In 1684, Metropolitan Zacharias of Corinth, who was born in the diocese of Arta, was falsely accused by some Turks of sending secret messages to the Venetians. The Metropolitan was immediately taken into custody, beaten, and placed in irons. Brought before the kadi, he was asked to deny his faith and to become a Muslim. If he refused, the penalty would be death.

Sunday, March 29, 2015

The Ten Conditions of the Spiritual Life According to St. Diadochos of Photiki


In his "100 Gnostic Chapters", Saint Diadochos in the prologue to the book sets out "ten conditions" (or definitions, terms), which are the main points of the book and thus could be said to be the ten conditions of the spiritual life. They are as follows:

Condition 1: Faith. Dispassionate thoughts of God.

Condition 2: Hope. Departure of the mind in love towards the things hoped for.

Condition 3: Patience. To persevere unceasingly, seeing with the eyes of the intellect the invisible as visible.

Condition 4: Freedom from avarice. To want not to have just as someone wants to have.

Saint Diadochos of Photiki as a Model for our Lives

St. Diadochos of Photiki (Feast Day - March 29)

By Protopresbyter Fr. George Papavarnavas

The life of the venerable Diadochos of Photiki is, unfortunately, largely unknown. What we know is that he was born in the first decades of the fifth century and that he became a Bishop, in the period between the years 451-458 in the District of Epirus in Photiki. The Diocese of Photiki, which is located in today's Paramythia, was important for many centuries.

He was a great Theologian of the fifth century, and the fact that he is not mentioned by his contemporaries, except only slightly, "can easily be explained," according to the late Fr. Theoklitos Dionysiatis, "if one considers the remoteness of Photiki at that time, not to mention that the education of Saint Diadochos remains unknown, in accordance with his desire as expressed out of humility, in the 13th chapter of the '100 Gnostic Chapters'."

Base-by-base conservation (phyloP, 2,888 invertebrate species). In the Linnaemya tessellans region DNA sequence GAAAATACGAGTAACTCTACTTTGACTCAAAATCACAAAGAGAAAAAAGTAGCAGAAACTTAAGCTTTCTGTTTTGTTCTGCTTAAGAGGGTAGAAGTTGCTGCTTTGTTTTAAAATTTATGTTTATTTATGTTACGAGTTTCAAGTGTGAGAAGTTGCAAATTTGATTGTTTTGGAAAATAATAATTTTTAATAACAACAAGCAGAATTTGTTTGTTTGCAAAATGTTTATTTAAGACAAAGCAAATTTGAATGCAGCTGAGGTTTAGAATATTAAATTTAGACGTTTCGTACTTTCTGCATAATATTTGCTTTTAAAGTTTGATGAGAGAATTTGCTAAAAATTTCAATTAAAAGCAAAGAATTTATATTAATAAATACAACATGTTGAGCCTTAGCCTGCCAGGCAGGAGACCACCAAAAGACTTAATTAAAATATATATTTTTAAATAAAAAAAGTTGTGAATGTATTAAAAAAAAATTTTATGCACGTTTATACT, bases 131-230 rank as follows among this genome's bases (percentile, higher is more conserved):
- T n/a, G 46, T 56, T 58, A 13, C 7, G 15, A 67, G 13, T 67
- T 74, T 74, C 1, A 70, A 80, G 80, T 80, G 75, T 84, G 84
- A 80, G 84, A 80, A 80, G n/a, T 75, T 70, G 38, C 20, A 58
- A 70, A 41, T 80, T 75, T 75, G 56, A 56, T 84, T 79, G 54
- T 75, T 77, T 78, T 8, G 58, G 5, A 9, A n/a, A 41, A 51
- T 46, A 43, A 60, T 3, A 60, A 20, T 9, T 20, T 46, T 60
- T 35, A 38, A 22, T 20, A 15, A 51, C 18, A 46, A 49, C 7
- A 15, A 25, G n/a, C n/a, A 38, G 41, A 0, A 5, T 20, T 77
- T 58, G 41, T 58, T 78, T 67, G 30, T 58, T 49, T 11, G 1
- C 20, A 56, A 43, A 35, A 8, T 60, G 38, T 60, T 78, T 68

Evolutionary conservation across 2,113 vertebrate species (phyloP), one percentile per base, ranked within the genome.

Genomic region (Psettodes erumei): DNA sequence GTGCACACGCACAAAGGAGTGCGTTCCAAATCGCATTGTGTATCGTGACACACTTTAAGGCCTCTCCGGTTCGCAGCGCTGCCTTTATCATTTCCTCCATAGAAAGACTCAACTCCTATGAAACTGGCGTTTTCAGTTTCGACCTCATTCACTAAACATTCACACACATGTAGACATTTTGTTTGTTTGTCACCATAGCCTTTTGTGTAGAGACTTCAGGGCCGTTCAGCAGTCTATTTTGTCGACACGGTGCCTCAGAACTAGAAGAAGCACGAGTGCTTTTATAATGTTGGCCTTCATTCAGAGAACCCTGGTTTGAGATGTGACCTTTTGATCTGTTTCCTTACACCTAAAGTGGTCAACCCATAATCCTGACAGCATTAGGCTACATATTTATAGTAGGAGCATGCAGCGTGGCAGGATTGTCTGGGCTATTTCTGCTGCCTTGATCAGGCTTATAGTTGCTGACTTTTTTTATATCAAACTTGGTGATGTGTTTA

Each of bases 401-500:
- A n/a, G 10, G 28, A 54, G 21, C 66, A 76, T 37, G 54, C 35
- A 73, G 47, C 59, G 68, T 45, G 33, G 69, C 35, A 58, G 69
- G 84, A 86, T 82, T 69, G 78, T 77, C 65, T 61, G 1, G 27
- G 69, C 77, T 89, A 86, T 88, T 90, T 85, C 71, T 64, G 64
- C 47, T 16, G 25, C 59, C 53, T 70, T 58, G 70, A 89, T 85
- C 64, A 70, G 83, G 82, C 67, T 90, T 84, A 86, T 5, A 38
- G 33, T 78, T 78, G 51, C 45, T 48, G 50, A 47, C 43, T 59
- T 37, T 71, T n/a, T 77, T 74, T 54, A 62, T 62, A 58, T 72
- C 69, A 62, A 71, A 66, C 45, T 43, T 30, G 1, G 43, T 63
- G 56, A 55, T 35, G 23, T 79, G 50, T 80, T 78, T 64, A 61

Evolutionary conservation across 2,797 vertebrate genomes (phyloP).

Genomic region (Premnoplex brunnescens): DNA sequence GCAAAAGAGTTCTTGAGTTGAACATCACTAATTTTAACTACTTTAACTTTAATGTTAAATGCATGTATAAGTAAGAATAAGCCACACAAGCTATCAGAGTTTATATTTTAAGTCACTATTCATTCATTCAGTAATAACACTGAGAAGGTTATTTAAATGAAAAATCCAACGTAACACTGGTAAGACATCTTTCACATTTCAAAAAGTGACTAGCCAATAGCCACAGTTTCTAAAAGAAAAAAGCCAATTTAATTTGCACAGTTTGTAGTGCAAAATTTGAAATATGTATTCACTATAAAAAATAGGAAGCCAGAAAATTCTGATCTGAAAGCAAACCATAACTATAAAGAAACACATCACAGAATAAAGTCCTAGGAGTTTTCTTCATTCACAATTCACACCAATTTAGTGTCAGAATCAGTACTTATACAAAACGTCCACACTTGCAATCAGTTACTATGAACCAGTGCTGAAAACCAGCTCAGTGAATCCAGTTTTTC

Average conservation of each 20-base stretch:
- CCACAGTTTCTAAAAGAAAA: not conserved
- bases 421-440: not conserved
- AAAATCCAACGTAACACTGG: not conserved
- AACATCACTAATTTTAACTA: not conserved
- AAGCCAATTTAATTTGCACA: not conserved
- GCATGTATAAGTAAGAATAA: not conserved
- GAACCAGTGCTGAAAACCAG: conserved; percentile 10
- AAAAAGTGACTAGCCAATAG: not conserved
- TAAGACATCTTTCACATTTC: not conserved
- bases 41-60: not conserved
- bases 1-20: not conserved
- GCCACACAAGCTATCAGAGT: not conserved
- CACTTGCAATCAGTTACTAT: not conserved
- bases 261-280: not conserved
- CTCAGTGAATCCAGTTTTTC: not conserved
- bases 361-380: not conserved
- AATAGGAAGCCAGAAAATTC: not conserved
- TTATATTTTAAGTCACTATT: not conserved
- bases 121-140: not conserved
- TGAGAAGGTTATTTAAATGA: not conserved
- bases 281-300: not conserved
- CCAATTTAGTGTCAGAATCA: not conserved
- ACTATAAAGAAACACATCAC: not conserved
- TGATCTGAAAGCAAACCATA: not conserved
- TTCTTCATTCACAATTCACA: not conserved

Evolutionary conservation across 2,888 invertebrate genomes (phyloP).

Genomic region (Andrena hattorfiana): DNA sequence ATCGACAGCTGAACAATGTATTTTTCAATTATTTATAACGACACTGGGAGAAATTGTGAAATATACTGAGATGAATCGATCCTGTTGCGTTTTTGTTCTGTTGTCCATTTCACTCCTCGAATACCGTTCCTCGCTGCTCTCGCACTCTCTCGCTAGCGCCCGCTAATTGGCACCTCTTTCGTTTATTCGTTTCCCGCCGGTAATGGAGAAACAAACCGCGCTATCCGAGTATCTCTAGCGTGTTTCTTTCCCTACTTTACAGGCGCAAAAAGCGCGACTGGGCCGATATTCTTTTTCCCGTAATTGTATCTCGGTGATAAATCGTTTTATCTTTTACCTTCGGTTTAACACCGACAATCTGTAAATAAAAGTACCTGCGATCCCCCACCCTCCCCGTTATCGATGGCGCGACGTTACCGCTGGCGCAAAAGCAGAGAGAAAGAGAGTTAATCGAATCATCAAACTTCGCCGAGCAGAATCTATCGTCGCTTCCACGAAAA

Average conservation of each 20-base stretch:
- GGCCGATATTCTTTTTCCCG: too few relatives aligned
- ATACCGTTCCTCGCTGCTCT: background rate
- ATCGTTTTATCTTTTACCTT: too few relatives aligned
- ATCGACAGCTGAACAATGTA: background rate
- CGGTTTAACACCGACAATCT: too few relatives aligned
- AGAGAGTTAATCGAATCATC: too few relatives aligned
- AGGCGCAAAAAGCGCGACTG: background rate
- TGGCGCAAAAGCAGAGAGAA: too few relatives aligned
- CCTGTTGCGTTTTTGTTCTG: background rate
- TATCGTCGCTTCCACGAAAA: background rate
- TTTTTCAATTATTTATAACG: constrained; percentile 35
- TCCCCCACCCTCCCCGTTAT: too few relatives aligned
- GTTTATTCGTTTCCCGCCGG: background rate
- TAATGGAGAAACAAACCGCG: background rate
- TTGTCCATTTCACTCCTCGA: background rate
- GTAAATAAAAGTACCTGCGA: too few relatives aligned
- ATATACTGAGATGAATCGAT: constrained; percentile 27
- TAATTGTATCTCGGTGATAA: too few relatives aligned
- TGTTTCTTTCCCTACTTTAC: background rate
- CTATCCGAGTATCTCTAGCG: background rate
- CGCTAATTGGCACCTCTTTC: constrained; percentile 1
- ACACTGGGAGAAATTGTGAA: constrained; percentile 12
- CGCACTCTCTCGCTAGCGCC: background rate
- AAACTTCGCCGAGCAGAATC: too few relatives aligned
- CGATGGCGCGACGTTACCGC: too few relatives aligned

The Holy Harlot and the Miracle of Repentance


By Monk Moses the Athonite

1400 years ago there was a girl, who had just turned twelve years old, somewhere in Alexandria of Egypt, and who became tangled in the nets of obscene love. She gave herself body and soul to the fall, sin and corruption.

Flesh worship, wild pleasure and insatiable lust dominate from a young age. For seventeen years she avidly lived this life without inhibitions, shame, doubts, guilt and remorse. She considered herself free, independent, uncontrolled and irresistible. She admired her beauty, her riches, her conquests and her provocations.

A wonderful event happened in Jerusalem where she was unable to enter the church and this brought her to her knees, to tears, to the remembrance of the innocence of her childhood. She began to cry. She began to turnaround. The lover of the flesh suddenly became a lover of God. She is being transformed, she is being unmasked, she is beginning to love that which is beautiful, and she is being resurrected. In her heart, after this unexpected existential change, divine eros prevails. Her life receives deep meaning. She is a hero, a martyr and venerable.

Saturday, March 28, 2015

The Theotokos as Fabric


By His Eminence Metropolitan Seraphim of Kastoria

Saint Theophanes the Branded, Bishop of Nicaea, praising the person of the Most Holy Theotokos, especially her ministry in the mystery "beyond reason and thought" of the incarnation of the Only Begotten Son of God, says the following:

"By your virgin blood was woven a fabric of heavenly clouds clothing you, Daughter, with a garment of incorruption clothe us who have been stripped naked by deceit."1

Saint Hesychios of Jerusalem

St. Hesychios of Jerusalem (March 28)